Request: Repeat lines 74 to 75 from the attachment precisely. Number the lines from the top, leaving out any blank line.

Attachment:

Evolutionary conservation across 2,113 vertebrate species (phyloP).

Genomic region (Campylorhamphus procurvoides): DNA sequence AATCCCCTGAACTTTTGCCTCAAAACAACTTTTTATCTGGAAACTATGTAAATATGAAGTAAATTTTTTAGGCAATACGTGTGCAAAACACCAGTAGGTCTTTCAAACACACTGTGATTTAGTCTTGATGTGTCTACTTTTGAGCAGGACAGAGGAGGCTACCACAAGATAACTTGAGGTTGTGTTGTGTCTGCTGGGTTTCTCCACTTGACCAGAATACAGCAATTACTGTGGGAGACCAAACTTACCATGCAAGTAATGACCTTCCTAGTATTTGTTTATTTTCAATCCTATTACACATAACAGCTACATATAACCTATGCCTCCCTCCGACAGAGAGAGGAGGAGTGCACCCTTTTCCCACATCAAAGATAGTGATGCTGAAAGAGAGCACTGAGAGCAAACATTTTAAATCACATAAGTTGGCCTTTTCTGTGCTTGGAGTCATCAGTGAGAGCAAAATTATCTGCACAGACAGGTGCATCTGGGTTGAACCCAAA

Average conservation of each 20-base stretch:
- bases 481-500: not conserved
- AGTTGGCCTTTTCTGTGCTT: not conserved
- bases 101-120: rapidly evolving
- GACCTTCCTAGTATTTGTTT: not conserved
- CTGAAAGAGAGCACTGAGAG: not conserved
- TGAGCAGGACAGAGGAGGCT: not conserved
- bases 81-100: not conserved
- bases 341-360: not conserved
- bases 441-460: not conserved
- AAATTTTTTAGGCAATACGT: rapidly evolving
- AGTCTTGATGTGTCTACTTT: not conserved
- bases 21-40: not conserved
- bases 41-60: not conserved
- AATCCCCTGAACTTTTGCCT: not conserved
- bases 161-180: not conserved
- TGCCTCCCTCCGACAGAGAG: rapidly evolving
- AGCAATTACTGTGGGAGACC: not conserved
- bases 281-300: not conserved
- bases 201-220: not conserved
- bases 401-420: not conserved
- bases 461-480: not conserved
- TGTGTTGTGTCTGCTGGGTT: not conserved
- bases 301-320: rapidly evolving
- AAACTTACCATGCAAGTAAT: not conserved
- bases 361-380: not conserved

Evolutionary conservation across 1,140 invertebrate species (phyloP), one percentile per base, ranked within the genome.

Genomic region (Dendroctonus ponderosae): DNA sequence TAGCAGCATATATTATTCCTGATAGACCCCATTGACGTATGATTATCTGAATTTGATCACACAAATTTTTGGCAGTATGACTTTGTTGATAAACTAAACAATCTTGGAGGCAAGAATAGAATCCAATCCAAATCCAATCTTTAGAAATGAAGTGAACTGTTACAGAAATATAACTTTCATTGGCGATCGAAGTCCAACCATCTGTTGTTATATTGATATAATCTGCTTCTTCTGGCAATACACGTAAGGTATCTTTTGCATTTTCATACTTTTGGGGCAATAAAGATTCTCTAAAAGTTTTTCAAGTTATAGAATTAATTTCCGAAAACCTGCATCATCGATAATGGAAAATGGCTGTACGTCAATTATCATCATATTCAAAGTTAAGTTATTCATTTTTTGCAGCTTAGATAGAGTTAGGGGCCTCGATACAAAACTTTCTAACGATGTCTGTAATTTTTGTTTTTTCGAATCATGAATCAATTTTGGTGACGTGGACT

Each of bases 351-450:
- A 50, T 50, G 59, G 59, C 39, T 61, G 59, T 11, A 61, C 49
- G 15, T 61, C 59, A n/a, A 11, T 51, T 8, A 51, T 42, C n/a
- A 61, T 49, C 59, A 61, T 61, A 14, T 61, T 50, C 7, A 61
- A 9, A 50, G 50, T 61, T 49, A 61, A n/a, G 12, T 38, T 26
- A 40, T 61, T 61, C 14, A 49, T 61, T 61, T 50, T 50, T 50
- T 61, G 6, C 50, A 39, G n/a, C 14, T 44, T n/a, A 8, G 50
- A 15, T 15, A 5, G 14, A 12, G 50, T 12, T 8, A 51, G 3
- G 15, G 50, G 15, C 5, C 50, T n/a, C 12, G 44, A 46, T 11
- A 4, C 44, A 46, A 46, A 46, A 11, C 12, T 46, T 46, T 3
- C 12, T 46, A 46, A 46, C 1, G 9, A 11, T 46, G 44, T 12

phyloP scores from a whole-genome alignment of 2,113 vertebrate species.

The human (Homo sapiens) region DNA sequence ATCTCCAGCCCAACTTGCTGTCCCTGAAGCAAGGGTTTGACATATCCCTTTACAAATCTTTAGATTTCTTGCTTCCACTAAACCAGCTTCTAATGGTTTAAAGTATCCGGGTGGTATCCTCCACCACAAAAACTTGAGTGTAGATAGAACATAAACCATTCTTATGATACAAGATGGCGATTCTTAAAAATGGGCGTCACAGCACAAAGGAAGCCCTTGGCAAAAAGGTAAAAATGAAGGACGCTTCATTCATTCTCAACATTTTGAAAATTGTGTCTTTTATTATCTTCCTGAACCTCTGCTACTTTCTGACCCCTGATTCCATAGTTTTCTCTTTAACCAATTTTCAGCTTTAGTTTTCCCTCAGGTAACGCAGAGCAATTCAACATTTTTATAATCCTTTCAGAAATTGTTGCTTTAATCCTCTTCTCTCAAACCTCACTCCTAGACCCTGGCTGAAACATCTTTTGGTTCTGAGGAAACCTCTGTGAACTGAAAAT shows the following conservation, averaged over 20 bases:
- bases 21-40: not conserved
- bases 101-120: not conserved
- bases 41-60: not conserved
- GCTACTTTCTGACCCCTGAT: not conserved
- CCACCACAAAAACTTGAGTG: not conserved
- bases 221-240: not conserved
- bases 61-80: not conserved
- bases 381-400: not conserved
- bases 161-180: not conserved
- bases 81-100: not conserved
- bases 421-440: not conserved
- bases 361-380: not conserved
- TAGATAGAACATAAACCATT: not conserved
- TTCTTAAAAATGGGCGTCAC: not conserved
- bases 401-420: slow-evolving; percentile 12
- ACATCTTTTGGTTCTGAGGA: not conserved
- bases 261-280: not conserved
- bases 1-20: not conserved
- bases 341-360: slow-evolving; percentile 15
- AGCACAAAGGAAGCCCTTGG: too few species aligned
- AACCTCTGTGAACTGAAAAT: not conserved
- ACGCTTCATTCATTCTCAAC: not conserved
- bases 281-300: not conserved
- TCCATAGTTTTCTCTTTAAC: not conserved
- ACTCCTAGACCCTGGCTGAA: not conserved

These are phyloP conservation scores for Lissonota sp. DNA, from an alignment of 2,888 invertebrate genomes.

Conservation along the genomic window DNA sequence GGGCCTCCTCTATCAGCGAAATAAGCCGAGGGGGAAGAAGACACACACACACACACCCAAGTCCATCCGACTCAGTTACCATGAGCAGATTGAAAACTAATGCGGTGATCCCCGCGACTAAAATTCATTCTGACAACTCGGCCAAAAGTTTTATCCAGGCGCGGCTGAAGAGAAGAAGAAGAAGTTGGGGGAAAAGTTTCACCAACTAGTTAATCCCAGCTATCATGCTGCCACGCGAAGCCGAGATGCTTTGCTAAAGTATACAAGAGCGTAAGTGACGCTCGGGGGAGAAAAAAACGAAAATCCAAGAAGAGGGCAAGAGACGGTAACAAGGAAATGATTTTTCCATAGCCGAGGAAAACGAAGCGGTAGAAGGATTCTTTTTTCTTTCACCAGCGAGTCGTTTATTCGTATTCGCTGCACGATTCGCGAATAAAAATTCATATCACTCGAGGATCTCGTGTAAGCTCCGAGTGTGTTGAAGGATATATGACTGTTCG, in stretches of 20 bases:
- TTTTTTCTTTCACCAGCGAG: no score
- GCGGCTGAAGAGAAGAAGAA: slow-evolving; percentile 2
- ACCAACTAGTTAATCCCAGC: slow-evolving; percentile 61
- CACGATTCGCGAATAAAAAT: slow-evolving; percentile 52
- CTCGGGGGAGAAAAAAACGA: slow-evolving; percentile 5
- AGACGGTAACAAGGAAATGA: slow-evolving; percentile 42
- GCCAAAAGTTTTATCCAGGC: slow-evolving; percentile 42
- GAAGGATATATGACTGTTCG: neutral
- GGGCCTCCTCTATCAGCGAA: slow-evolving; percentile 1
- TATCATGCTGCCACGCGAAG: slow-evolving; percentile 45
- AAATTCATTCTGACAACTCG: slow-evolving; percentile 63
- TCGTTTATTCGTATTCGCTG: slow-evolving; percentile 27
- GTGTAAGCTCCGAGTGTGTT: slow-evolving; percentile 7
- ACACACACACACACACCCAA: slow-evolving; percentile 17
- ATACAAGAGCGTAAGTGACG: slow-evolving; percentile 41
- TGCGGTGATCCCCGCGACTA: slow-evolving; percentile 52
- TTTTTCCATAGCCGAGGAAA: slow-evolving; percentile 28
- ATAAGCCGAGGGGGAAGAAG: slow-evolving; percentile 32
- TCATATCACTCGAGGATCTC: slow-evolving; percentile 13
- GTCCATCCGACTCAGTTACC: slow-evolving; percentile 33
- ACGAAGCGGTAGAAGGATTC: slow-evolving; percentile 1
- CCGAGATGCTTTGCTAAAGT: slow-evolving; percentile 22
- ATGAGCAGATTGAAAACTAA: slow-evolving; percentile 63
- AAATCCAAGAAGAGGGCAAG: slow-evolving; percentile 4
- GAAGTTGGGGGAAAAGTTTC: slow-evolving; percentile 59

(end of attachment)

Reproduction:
- CACGATTCGCGAATAAAAAT: slow-evolving; percentile 52
- CTCGGGGGAGAAAAAAACGA: slow-evolving; percentile 5